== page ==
Good article Kit, an excellent share and a concise and very instructive case study of how big food companies have taken over much of the country, indeed many if not most countries in the Western world. Of course it is not just pig farming and not just Iowa, this situation represents a trend across all sectors of the food industry. What makes it worse is that not only are the local communities suffering whilst the big food companies live high on the hog (pun intended) but the average consumer is also getting shafted. People think, cheap food, must be good, well, no way is it good news especially when it is at the cost of our health. The food might be sometimes cheaper but the total cost to us rises tremendously with increasing medical costs due to extremely unhealthy intensive farming methods and processes - including the seeming ever increasing rise of cancer, of different sorts. It is bad even for vegetarians as many crops suffer the same problems, especially crops like corn and soya. For many cancers, it is modern farming methods, including over-use of pesticides, chemicals, antibiotics etc, which cause the majority of our illnesses. It often seems like most people have a 'death wish' because of what they insist on eating and drinking but until people learn to ignore, or refute, the propaganda from the food and drink industries, we will continue to die comparatively young. A very sorry state of affairs.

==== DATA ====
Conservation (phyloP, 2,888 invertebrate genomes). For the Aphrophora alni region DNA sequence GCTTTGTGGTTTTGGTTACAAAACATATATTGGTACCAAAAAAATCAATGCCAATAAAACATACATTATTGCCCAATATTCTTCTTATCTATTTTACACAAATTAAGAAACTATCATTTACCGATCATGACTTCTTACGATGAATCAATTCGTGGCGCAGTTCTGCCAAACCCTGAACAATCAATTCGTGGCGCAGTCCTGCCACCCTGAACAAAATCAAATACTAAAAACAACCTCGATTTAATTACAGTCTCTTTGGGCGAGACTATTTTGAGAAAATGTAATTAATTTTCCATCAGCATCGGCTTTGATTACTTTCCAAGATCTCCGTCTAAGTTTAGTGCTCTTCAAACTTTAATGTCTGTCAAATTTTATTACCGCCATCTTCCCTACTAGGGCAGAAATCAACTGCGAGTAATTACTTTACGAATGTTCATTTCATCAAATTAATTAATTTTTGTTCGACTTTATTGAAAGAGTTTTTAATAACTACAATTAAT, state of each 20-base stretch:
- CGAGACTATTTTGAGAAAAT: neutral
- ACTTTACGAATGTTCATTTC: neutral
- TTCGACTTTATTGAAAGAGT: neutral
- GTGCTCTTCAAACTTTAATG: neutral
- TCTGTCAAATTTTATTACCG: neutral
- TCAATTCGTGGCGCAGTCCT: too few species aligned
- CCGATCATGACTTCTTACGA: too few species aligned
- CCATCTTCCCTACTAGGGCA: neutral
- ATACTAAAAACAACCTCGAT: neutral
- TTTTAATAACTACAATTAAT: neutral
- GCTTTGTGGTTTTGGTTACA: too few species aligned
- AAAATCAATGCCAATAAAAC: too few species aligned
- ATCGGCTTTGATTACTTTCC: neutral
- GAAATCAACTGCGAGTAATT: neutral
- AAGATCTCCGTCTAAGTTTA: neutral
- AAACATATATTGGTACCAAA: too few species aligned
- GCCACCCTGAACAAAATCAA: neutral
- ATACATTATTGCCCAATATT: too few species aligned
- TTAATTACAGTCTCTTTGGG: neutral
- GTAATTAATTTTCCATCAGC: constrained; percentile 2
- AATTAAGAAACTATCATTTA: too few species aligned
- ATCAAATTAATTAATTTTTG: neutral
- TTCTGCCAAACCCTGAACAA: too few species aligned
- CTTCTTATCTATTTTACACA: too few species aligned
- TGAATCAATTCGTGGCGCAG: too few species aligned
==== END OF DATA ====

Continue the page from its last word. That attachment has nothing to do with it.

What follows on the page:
Past Member (0)
Monday November 12, 2012, 11:13 pm
Thanks for this article.

Ruth C (87)
Tuesday November 13, 2012, 6:45 am
Animals are our friends not food!

Susanne R (234)
Tuesday November 13, 2012, 7:43 am
It was difficult for me to process the information in this article because I once viewed a video of pigs being slaughtered that was posted here on Care2. I'm not surprised that an industry with so little conscience and so much greed would treat its employees and the environment so poorly.

Kit B (276)
Tuesday November 13, 2012, 10:26 am

Unfortunately Ann is correct as are others, we turn away from the truth, something we don't want to have to think about. It's unpleasant to know that animals are slaughtered and badly abused. It's some how unpatriotic to discuss the war of drone attacks with more slaughter of innocents. Look we must, if we expect to change any thing, Washington only moves when we push, and push.

Thanks again for interesting comments. I have said before about the seal slaughters, it's time to find a new line of work, once seals we needed for food and even clothing for warmth. Those needs are in the past, we need to re-think every thing as we move into this new century.

Jaime Alves (52)
Tuesday November 13, 2012, 1:28 pm
Thanks for this article.!!

Talya H (10)
Tuesday November 13, 2012, 5:20 pm
Free range all the way...the rest are inhumane!

Gloria p (304)
Tuesday November 13, 2012, 6:09 pm
I think I will have eggs & bacon this week. There is a restaurant in the neighborhod that make all kind of fake meat out of soy. So it won't be real bacon. It will look like it & taste like it!

Sergio Padilla (65)
Thursday November 15, 2012, 12:48 pm
Thanks for posting

Nia M (55)
Saturday November 17, 2012, 6:49 pm
Well written article, very sad.